The Family Jewels is one of those albums that feminists would have a field day with. Marina Lambrini Diamandis, better known as Marina and the Diamonds jumps from one minute professing in an up tempo chorus that ‘I fall asleep, when they speak of the calories they eat’ (Girls) to an intricate bridge, exploring the complexities of cracker buying in Obsessions. This dichotomy seems to weave throughout the album, especially in Oh No! which switches from self assured lyrics, to troubled refrains, in a matter of seconds. Nevertheless, despite its oxymoronic nature, the album is power pop heaven.
Marina is perhaps best encapsulated by Mowgli’s Road. Initially released from her Crown Jewels EP, we can only pray that this 3 minute wonder is released from her album. Featuring perverse and yet oddly enticing lyrics which somehow manage to link Rudyard Kipling’s Jungle Book, with cutlery, it manages to showcase Marina’s vocals alongside her deeply poignant lyrics, reminding us of a cross between Kate Bush and Toyah Wilcox. Similarly, whilst it may not appeal to a younger audience, Obsessions is a wonder lament on the complexities of the female form and relationships in general, which crescendos in its final minutes, to conclude as undoubtedly the best track of the album.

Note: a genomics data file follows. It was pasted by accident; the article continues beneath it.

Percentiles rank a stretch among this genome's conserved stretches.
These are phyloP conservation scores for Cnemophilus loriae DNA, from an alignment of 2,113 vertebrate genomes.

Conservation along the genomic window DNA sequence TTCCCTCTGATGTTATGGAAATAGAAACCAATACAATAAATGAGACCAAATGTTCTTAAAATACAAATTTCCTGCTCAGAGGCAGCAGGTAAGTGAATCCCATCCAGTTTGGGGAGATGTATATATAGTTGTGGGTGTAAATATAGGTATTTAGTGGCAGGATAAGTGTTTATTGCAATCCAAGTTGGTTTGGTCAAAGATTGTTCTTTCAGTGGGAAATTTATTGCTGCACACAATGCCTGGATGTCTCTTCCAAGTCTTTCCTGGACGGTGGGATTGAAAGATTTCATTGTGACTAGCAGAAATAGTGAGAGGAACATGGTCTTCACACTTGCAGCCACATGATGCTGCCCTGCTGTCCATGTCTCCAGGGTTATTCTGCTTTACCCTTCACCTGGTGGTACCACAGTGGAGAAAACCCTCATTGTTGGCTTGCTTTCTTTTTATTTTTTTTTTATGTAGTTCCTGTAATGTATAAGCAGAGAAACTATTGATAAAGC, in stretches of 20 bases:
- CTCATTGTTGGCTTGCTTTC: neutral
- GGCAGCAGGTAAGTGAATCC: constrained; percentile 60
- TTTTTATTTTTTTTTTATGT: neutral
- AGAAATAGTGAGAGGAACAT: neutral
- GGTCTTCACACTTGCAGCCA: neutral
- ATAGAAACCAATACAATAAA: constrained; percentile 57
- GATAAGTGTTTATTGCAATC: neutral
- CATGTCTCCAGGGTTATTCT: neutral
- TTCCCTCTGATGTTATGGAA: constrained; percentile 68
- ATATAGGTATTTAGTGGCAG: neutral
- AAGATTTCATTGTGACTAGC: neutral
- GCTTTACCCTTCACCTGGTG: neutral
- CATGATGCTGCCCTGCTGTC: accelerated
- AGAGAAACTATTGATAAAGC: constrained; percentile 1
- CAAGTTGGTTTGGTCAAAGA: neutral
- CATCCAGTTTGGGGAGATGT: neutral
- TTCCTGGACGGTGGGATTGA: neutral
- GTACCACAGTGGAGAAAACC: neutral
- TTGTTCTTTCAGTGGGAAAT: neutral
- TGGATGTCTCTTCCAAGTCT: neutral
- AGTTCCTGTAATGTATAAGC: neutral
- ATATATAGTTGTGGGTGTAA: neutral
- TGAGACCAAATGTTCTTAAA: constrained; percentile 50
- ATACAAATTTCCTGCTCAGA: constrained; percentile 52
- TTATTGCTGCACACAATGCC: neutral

When MTTM first saw Marina live at Glastonbury in 2009, it was the vulnerable and idiosyncratic vocals which caught our attention. These factors which delighted us, seem to have been maintained on older tracks such as I Am Not A Robot but we can’t help but feel at times the studio mixing has stuck a layer of sheen on newer tracks, moving her from vocal extraordinaire, to pop princess. This no doubt, ensures her a spot on the Radio 1 playlist, but also means we suspect the more poetic, downbeat songs such as Numb will be sadly left out of the limelight.
It seems then, that at times Marina may have wandered into the commercial realms she seems to rebel against lyrically, the majority of the album contains a series of tracks destined for mainstream success. Suffice to say we’d welcome more allowance for the obscure tracks, which we think mark the pinnacle of her abilities and remove the likes of Shampain which we can’t help but label as twee. Nevertheless, despite our minor complaints, the album is still a gem of a release, destined to shine as the sound of 2010.